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The Get-Up: It Hinges on the Hinge

You could have a blog solely dedicated to the Turkish Get-up.  Granted, not many people would read it - besides myself, obviously - but there are so many intricacies and variations that it's hard to learn them all.  If you've been around kettlebells and heavy get-ups for any significant period of time, you know what I'm talking about.

(Unless, of course, your idea of a get-up is to stand up "any way possible."  Because that's a terrible idea.)

While StrongFirst has plenty of content on the difficult steps of the get-up, I'd like to highlight one of the more underutilized steps: the hinge. And if you a) are shaking your head vigorously in agreement, or b) had no idea there's a hinge in the get-up, you're going to want to read below.

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Strength, Trust, and Mental Toughness

Pavel Tsatsouline has written a great post on the relationship between mental toughness and strength. In short, the phrase "mental toughness" usually conjures up images of endurance - a marathoner on mile 20+, a cyclist battling the steep climbs of the Tour de France, or a boxer surviving the late rounds.  But Pavel argues that mental toughness is just as present during maximal expressions of strength.

And as someone who is notorious for my grind-it-out style of lifting - once performing an exhausting 14 second deadlift during a Tactical Strength Challenge - I conveniently fit Pavel's argument. :)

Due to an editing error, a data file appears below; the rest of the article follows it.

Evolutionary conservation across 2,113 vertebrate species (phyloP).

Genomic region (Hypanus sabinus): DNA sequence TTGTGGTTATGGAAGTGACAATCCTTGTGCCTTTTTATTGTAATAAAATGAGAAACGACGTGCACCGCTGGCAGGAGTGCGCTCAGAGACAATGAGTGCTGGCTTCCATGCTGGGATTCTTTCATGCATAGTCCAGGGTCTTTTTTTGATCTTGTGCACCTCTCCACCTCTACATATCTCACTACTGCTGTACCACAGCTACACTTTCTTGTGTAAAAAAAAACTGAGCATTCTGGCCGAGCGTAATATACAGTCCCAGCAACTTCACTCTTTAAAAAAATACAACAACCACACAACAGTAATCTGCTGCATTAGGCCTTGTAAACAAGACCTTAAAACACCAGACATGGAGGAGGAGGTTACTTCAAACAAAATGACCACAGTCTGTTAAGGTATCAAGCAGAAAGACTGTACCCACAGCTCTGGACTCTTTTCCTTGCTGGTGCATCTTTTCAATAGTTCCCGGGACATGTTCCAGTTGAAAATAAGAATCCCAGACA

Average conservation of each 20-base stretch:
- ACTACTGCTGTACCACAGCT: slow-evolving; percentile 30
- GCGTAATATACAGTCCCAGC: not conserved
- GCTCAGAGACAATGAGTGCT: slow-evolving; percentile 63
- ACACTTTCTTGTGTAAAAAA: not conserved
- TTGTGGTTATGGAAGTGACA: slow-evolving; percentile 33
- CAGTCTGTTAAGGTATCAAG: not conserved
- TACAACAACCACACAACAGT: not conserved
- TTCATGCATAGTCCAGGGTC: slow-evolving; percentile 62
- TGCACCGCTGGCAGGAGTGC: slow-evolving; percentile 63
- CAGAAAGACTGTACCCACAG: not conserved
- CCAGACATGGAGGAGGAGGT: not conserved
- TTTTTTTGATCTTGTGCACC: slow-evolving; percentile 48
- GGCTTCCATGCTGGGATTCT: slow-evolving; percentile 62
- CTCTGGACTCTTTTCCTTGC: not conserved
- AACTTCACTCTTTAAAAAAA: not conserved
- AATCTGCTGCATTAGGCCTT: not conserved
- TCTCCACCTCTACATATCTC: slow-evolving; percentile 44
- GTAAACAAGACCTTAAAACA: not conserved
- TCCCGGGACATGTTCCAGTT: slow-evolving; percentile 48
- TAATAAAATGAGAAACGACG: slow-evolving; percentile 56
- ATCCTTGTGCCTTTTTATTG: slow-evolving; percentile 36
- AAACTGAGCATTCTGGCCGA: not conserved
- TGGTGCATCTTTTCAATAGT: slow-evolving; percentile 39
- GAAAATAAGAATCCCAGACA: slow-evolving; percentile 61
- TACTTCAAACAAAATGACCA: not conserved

But I'd like to add to what Pavel has already written - mental toughness isn't only present during the attempt, it's most important before the attempt. In a sense, it's what goes on before the camera app is opened and Instagrams are posted.

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The Only Constants? PRs and Changes

If you've noticed I haven't been writing much lately - and judging from my web analytics, you haven't - you would be correct.  With only four blog posts through the last two months, it's fair to assume that my supply of humor (and intelligence) have finally been depleted. But self deprecating humor aside, the reason for the slowdown is because Lindsay and I are in the midst of a few life changes.

No, nothing that crazy.  But we are moving to Raleigh, North Carolina in just about a week. Lindsay has accepted a teaching position at NC State, in their Food and Nutrition Science department.  This comes on the heels of Lindsay successfully defending her dissertation two weeks ago, finishing her PhD program at Tufts in only 3 1/2 years.  I couldn't be prouder of her and I'm looking forward to writing "Mr. and Dr. Tanskey" on any wedding RSVPs.

 

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Making the Case for Heart Rate Based "Running"

Rather than a strength or physical preparation coach, I've recently taken to calling myself a "systems analyst."  I didn't come up with the term - it's borrowed from Dr. Stuart McGill - and I don't have the huevos to say it at a social gathering.  But it's always fun to pretend in the land of the internet.

Analyzing systems captures how I approach movement, conditioning, strength, and goals. Breaking down large topics to biomechanics, biology, and how it's all one big system, is usually met with positive feedback (even if it comes with a few "Office Space" jokes). But what's the one topic that tends to meet the most resistance?  How to increase one's running ability, because it's counter to what most people think.  

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